Newspaper Article 1986 – Star athlete fought back from injury

Star athlete fought back from injury


A calf muscle injury nearly caused Andrew Gordon to miss out on the 100 and 200 metres junior double at the national secondary schools athletics meeting in Hastings last weekend.

The Napier Boys’ High School fourth former suffered the injury in training two weeks before the championships, and for a time it was touch and go whether he would compete.

However, he started running freely four days before the event, and had enough time to prepare.

“It was worrying for a while. I was concerned whether I would last in the nationals,” he said.

“I wasn’t going to run the 100, but then the leg came right after physio. It still ached a little when I ran but I tried to put it out of my mind and concentrate on the nationals.

“In the heats I felt really good. I think it was because I hadn’t raced for a while and was fresh. I ran personal best times and was very happy. ”

The 200 metres was his first event, and after being fastest qualifier he lined up in the final.

Gordon was defending his 200 title, and reasonably confident of success because his major opposition from the previous year was not competing.

“The race proved to be closer than I thought. I ran a shocking curve, but came away in the home straight.

“I was really worried about the 100. I wasn’t sure how Simon Geary (St Bede’s, Christchurch) would go.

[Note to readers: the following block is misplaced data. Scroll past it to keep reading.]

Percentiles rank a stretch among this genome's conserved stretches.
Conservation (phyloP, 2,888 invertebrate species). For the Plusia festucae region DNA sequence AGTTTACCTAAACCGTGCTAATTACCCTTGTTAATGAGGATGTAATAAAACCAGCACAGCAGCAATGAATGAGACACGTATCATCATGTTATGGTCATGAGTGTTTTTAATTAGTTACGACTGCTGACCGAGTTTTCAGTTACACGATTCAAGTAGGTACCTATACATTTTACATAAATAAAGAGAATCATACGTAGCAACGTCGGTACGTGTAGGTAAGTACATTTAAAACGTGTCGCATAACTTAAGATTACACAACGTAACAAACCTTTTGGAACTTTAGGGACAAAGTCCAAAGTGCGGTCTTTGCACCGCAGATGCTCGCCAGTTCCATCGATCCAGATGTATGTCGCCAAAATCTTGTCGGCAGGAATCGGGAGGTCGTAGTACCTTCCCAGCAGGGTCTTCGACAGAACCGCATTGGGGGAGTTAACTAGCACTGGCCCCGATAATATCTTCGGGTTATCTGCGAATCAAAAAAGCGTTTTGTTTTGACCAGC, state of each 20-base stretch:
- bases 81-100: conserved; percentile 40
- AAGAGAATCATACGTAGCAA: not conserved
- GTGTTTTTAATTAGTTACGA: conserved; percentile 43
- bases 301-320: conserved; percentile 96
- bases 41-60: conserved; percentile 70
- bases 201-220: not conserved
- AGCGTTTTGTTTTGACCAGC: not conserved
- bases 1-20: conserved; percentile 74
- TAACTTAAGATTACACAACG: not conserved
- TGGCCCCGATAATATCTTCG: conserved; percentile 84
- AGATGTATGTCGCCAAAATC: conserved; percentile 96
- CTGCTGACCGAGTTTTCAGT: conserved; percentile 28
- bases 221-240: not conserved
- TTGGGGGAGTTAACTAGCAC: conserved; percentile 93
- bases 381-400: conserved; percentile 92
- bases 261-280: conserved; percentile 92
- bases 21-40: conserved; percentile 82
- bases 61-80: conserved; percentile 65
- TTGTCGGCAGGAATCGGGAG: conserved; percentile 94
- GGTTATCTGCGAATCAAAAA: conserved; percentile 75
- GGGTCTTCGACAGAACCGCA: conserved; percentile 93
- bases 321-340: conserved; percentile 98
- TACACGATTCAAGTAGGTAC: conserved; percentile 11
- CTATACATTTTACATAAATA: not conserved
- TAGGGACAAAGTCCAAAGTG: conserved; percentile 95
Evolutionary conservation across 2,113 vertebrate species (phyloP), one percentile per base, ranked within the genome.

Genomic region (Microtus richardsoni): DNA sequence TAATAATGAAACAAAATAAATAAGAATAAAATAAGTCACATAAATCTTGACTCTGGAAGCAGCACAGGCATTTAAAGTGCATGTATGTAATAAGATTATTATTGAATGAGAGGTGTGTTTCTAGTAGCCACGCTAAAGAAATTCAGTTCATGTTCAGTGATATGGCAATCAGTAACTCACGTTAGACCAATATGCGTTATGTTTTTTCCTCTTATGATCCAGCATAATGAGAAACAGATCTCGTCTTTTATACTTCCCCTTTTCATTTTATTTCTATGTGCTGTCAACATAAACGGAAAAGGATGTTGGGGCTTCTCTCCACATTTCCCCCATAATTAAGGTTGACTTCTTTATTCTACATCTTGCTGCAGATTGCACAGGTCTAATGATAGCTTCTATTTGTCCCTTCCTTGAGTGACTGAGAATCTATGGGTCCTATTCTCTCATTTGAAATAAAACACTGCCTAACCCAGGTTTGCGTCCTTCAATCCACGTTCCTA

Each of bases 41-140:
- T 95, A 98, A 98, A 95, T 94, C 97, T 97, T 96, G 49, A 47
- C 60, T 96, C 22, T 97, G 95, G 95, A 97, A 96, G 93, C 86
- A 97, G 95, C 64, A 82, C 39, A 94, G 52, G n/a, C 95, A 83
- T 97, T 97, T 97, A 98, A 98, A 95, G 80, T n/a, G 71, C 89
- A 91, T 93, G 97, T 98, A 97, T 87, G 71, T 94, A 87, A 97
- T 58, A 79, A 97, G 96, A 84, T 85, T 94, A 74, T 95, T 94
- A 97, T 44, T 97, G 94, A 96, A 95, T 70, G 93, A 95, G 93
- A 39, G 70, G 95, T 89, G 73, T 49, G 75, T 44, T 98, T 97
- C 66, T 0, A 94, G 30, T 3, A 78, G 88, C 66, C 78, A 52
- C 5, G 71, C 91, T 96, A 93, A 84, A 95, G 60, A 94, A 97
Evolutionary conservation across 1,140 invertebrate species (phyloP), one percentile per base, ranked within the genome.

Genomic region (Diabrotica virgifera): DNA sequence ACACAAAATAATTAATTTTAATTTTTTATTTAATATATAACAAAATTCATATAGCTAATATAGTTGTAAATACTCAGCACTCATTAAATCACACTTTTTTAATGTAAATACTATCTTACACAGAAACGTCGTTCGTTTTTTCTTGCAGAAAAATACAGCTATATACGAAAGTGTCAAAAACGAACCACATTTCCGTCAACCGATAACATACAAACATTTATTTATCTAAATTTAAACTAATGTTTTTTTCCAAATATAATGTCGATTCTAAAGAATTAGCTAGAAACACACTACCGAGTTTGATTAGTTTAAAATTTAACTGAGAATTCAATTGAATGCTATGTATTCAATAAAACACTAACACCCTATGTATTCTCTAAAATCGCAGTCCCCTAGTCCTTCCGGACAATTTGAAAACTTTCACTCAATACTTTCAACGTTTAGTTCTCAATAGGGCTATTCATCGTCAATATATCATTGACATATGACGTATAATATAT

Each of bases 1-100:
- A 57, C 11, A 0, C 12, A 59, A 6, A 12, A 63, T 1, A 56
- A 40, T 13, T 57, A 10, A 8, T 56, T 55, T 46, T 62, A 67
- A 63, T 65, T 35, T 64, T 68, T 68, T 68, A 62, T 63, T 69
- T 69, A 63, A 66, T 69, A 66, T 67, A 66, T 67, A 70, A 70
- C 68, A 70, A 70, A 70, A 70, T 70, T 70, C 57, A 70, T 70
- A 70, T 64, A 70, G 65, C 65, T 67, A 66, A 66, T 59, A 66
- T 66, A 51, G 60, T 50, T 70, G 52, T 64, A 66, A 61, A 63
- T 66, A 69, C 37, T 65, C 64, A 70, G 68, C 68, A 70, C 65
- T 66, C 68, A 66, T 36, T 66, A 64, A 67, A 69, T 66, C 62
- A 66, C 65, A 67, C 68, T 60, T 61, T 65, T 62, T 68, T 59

“I didn’t get the best of starts in that race but everything seemed to come together about the 30-metre mark.”

Gordon’s time in the 200 was 23.13s and his mark in the 100 was 11.75s. Those times were considered reasonably fast under the conditions.

The 15-year-old began serious competition at the start of last year, and showed instant talent.

He want [went] away with several school teams, and was then chosen to run in the national secondary schools’ championships in Dunedin.

He came away with the 200 title and second in the 100.

“I didn’t think I was that good. Everything went right.”

Gordon’s training is fairly intensive and involves year-round work. He begins his build-up to a new season in April with long runs and weights. The stamina work continues until three weeks before the season opens on November 1 when he concentrates on speed.

The competition in his age-group in Hawke’s Bay is not strong, so he trains with the seniors on club nights.

“That gives me extra competition and lifts my times up.”

Gordon will move into the senior ranks at next year’s nationals, and is not sure how he will go.

“They run a lot faster times. I would be happy just to make the semis and finals next year and perhaps go a little further the following year.”

His main aim in the next few years is to qualify for the next junior world championships.

“That will take a lot of hard work. To qualify for the 100 I’ll probably have to run under 11s.” His best time to date is 11.1s.

His aim before that is the national colts’ championships in Wellington in March.

Before then he has time to reflect on his achievements last weekend.

“It’s certainly been worth all the work.”

Photo caption – Andrew Gordon, above, adjusts his starting blocks during practice after winning the junior boys’ 100 and 200 metre doubles at the national secondary schools championships in Hastings.

Original digital file


Date published

About 1986

Format of the original

Newspaper article

Creator / Author

  • Sean Stephens


The Hawke's Bay Herald-Tribune


Published with permission of Hawke's Bay Today


  • Simon Geary
  • Andrew Gordon

Accession number


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